Employee Rights In Arizona: Workplace Retaliation

Workplace retaliation is a serious problem. It can result in legal conflicts, problems with productivity, and a hostile work environment. As in many other states, Arizona has rules that guard against workplace retaliation.

Definition of Workplace Retaliation

This happens when an employer sanctions an employee for engaging in legally protected activities. This could be letting someone go, being demoted, switching jobs, receiving a wage reduction, or taking any other action that negatively affects the terms and circumstances of employment.

Protected Activities

In Arizona, some activities that are protected from retaliation include:

  • Making a complaint about harassment or discrimination at work
  • Taking part in a workplace harassment or discrimination investigation or lawsuit
  • Reporting violations or harmful conduct
  • Filing a claim for workers’ compensation
  • Using Family Medical Leave Act (FMLA) leave or other entitled leave
  • Reporting employment law breaches

Proving Retaliation in the Workplace

An employee needs to prove that retaliation happened:

  • They must state that they engaged in a protected activity.
  • They must present proof that they suffered a negative employment action. This can be a demotion, termination, etc.
  • There is a link between the protected activity and the retaliation.

Remedies for Workplace Retaliation

The employee may be eligible for the following remedies:

  • Return to their prior position at work
  • The compensation and benefits that a former employer owes to an employee. This may be through a wrongful termination or a change in salary or status. (Back pay)
  • Monetary award for damages for lost compensation (Front pay)
  • Legal expenses (Attorney’s fees)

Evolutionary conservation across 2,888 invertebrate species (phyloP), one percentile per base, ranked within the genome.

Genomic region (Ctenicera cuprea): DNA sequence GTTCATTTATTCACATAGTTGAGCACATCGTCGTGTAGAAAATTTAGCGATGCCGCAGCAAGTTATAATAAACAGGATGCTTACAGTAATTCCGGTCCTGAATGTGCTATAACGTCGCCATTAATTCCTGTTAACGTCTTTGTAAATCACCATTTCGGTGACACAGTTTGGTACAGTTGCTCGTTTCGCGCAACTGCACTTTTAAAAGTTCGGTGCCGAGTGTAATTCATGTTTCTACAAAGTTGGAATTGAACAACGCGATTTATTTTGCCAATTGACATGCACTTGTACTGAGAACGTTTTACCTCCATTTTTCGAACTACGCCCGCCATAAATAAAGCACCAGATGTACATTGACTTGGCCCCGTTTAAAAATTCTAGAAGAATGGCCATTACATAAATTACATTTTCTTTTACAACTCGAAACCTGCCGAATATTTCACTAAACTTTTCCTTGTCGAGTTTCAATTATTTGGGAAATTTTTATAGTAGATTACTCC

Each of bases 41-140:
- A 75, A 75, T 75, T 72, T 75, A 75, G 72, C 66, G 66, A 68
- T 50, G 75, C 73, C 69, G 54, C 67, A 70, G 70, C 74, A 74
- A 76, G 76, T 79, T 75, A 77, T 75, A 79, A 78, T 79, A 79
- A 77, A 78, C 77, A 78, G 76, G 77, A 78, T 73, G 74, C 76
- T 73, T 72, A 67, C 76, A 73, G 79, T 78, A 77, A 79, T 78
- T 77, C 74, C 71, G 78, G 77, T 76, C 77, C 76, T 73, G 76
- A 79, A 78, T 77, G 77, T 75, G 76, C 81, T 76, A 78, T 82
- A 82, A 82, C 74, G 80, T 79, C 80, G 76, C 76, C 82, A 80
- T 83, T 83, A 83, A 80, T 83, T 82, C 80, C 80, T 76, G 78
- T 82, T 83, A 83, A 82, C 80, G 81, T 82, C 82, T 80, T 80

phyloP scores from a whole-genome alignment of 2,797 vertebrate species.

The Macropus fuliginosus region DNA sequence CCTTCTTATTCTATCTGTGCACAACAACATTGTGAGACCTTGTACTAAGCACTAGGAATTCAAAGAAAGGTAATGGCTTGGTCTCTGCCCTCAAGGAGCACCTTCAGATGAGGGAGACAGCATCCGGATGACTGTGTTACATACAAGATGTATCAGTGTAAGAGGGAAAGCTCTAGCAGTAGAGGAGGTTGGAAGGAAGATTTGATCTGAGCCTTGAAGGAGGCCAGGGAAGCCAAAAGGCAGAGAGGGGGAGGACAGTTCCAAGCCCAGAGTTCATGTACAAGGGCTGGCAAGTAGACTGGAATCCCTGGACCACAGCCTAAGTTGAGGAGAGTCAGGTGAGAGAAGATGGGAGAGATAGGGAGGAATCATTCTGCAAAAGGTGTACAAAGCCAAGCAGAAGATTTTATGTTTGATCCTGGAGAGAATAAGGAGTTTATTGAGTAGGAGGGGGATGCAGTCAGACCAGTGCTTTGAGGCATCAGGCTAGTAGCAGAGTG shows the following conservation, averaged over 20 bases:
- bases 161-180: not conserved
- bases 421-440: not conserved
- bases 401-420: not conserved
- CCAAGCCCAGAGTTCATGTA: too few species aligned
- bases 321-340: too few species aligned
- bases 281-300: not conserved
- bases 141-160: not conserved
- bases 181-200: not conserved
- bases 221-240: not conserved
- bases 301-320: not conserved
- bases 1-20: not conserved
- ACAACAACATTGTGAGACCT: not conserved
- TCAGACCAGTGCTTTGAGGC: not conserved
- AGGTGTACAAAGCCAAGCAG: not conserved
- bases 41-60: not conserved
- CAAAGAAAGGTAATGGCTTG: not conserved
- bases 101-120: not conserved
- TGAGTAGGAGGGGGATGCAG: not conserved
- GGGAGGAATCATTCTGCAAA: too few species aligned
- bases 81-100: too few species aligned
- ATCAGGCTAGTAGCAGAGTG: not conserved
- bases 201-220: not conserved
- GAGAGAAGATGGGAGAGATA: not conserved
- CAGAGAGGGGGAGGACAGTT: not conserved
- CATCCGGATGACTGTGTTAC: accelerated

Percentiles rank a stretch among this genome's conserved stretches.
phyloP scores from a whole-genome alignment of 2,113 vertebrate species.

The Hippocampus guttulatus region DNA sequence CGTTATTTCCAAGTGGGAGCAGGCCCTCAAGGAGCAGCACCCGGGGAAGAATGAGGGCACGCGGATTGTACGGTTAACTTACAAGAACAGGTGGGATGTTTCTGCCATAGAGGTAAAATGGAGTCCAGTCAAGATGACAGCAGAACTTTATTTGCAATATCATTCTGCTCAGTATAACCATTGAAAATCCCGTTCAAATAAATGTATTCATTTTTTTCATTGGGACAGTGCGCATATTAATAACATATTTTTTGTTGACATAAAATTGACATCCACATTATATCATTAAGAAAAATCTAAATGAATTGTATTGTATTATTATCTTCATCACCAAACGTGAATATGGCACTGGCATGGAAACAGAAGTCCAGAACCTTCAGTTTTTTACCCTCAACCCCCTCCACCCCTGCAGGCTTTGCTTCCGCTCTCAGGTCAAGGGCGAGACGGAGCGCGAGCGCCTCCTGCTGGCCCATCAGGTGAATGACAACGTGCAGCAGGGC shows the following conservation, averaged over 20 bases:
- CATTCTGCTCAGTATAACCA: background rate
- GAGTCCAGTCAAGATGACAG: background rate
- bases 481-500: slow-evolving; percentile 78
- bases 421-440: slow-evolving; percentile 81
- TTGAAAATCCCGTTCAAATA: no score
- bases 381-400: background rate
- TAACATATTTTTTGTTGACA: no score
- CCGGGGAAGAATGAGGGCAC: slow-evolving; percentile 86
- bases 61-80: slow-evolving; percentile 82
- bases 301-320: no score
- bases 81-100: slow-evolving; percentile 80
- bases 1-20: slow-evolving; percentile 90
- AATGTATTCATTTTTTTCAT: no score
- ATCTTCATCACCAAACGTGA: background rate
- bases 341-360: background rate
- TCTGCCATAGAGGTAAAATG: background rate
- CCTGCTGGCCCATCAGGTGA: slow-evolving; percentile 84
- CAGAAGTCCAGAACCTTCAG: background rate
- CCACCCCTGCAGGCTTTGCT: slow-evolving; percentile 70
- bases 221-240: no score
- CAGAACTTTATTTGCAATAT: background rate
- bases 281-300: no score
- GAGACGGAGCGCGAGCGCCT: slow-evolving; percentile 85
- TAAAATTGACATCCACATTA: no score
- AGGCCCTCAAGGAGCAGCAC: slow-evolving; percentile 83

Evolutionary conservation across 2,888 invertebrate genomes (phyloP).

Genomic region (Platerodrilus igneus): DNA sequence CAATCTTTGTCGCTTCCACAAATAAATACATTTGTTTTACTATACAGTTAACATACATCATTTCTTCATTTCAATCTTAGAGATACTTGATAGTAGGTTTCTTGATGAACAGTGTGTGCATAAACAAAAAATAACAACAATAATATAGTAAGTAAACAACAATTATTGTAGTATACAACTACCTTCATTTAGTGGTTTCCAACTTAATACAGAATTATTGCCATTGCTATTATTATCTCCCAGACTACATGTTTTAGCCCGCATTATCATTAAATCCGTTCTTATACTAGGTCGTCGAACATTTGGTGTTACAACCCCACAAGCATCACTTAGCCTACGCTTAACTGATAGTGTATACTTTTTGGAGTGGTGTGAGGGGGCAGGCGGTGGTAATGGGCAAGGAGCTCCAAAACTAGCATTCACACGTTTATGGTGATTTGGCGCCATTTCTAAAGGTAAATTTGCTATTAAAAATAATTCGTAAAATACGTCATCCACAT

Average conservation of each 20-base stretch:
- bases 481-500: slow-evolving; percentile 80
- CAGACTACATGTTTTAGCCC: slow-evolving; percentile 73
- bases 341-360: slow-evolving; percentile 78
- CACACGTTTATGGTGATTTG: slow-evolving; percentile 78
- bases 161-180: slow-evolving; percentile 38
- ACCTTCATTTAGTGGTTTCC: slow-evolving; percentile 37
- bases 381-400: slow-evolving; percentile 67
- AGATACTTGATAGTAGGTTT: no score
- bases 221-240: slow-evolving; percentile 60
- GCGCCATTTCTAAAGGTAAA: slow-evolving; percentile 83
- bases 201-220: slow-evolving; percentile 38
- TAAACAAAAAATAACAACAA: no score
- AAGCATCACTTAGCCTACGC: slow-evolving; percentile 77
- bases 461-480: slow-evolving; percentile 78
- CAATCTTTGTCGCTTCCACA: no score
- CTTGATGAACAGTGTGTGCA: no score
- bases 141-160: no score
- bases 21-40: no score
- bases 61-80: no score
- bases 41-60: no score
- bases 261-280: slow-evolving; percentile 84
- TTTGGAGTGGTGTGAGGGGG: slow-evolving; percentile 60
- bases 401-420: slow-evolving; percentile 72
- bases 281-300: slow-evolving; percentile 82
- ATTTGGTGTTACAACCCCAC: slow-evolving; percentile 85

• Compensation for past and future emotional distress
  • Exemplary damages may be awarded to an employee. The employer must have intentionally violated the rights of an employee.

State and Federal Overlap

Here are the federal laws to protect Arizonans from workplace retaliation:

  •  The Civil Rights Act (Title VII)
  • The Americans with Disabilities Act (ADA)
  • Occupational Safety and Health Act (OSHA)
  • The Age Discrimination in Employment Act (ADEA)

Depending on the specifics of the allegation, employees may opt to file a complaint at the state or federal levels. Filing a complaint to both levels of government can be an option.

Reporting & Filing a Claim

An Arizona worker may file a complaint on workplace retaliation with the state agency responsible for labor rights. Employees in Arizona may opt to make a complaint with the federal Equal Employment Opportunity Commission (EEOC). Keep in mind that the statute of limitations will vary depending on the kind of claim and the agency where it will be filed.

Practical Steps for Employees

  • Document any negative deeds, discussions, or decisions which appear retaliatory.
  • Consult with an employment lawyer to know your rights. Legal remedies will be discussed as well.
  • Know the statute of limitations based on the facts of the allegation.

Employers and employees must stay informed about current labor laws. It’s best to consult with labor lawyers to get the legal counsel most suitable to you.